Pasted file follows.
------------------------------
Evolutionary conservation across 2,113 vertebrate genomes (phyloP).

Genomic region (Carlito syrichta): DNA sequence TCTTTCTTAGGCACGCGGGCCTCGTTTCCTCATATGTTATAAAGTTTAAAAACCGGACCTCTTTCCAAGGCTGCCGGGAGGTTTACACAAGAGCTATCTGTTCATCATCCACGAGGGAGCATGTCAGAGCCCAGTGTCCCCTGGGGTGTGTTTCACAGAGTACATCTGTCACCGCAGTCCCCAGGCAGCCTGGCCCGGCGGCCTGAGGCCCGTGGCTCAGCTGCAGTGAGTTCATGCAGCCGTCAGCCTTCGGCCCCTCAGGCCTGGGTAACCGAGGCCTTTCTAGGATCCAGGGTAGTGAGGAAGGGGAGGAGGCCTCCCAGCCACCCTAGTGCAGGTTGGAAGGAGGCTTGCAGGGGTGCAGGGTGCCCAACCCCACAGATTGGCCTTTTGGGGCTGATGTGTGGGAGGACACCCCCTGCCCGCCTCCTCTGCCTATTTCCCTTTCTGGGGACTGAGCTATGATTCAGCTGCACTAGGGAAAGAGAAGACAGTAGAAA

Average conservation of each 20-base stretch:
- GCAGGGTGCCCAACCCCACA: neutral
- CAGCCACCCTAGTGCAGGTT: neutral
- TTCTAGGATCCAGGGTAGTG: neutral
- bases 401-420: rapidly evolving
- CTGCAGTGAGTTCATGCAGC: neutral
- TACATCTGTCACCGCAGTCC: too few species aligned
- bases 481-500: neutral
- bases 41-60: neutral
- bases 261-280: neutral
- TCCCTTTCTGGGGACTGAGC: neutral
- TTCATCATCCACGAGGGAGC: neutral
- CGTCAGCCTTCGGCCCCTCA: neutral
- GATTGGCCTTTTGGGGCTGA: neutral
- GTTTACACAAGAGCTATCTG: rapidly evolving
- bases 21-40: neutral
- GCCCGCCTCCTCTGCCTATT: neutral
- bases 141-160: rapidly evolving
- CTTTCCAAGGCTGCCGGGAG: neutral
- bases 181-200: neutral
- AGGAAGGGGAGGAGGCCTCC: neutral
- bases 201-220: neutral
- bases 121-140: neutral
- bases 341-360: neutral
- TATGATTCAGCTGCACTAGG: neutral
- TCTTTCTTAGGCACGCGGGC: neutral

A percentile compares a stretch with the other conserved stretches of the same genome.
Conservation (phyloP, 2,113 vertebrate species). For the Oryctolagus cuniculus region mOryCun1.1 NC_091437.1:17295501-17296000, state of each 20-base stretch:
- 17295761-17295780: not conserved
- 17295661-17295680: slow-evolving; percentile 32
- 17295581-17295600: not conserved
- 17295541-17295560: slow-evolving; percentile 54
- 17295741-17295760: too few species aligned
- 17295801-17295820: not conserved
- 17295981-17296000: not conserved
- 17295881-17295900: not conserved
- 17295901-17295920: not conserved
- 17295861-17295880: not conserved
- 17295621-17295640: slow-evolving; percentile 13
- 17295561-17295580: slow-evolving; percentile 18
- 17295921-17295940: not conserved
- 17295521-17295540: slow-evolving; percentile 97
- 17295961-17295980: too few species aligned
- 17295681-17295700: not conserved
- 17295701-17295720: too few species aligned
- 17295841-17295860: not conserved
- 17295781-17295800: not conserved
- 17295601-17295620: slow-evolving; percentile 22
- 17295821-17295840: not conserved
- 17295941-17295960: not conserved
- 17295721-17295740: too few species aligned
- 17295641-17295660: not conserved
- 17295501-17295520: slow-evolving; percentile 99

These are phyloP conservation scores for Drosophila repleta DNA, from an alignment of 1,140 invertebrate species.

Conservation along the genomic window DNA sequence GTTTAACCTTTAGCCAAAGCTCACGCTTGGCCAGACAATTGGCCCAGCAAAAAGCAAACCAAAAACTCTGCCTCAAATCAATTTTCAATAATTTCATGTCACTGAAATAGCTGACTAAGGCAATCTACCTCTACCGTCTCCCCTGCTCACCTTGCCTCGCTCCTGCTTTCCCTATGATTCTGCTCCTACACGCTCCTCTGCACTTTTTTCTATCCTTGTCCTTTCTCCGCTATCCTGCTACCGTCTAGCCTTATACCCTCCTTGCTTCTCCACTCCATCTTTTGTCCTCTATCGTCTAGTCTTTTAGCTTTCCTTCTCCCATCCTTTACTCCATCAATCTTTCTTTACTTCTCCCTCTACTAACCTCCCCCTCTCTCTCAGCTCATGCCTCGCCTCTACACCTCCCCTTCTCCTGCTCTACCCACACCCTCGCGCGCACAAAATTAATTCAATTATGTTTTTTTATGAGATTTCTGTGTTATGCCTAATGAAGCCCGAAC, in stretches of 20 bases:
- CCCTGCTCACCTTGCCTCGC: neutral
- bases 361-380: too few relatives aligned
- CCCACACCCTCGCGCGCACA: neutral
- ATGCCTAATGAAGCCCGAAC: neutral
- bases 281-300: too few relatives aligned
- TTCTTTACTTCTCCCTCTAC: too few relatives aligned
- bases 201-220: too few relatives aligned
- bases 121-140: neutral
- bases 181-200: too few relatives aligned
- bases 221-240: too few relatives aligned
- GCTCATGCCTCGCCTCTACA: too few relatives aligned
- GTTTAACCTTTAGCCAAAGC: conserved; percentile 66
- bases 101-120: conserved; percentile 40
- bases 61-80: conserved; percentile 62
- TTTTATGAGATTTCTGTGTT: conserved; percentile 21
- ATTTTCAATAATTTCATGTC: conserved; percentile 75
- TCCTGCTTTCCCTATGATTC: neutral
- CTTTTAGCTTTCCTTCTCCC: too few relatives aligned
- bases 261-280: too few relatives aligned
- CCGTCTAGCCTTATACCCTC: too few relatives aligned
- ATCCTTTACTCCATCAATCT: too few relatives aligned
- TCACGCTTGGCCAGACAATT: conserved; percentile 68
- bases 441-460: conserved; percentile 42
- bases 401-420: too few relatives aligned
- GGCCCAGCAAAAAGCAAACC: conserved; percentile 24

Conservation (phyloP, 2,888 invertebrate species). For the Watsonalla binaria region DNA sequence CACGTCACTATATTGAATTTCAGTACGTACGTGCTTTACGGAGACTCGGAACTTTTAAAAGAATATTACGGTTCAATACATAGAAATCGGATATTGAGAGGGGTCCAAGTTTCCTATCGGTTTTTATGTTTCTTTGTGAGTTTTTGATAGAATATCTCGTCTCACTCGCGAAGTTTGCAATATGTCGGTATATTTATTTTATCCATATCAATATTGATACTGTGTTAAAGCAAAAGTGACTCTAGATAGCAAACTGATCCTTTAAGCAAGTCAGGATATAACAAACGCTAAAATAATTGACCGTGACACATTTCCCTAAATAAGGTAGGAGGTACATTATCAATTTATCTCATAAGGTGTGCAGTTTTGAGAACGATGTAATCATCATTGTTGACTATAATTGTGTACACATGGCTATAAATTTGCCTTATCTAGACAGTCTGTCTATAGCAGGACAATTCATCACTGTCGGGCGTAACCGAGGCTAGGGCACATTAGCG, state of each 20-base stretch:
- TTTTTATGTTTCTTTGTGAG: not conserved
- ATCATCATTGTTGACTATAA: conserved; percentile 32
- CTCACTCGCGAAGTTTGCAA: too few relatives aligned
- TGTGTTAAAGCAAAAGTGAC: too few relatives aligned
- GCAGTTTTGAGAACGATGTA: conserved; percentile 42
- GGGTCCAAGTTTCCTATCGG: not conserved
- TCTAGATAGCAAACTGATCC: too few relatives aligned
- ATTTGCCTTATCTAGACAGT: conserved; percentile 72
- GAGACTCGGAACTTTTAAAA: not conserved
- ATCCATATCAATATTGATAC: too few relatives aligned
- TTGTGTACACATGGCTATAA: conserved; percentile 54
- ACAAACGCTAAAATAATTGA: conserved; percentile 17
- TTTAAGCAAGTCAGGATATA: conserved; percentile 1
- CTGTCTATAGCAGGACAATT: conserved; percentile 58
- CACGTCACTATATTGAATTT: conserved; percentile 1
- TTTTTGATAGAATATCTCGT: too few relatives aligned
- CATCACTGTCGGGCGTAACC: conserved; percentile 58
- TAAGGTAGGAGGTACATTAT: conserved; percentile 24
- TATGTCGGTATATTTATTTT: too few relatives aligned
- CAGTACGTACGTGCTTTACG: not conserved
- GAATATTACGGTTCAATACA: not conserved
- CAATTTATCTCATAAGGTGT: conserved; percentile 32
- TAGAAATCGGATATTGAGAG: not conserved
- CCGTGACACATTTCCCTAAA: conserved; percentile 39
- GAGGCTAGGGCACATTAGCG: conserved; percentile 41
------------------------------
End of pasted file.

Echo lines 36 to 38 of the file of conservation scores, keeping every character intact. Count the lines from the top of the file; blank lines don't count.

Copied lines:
- 17295801-17295820: not conserved
- 17295981-17296000: not conserved
- 17295881-17295900: not conserved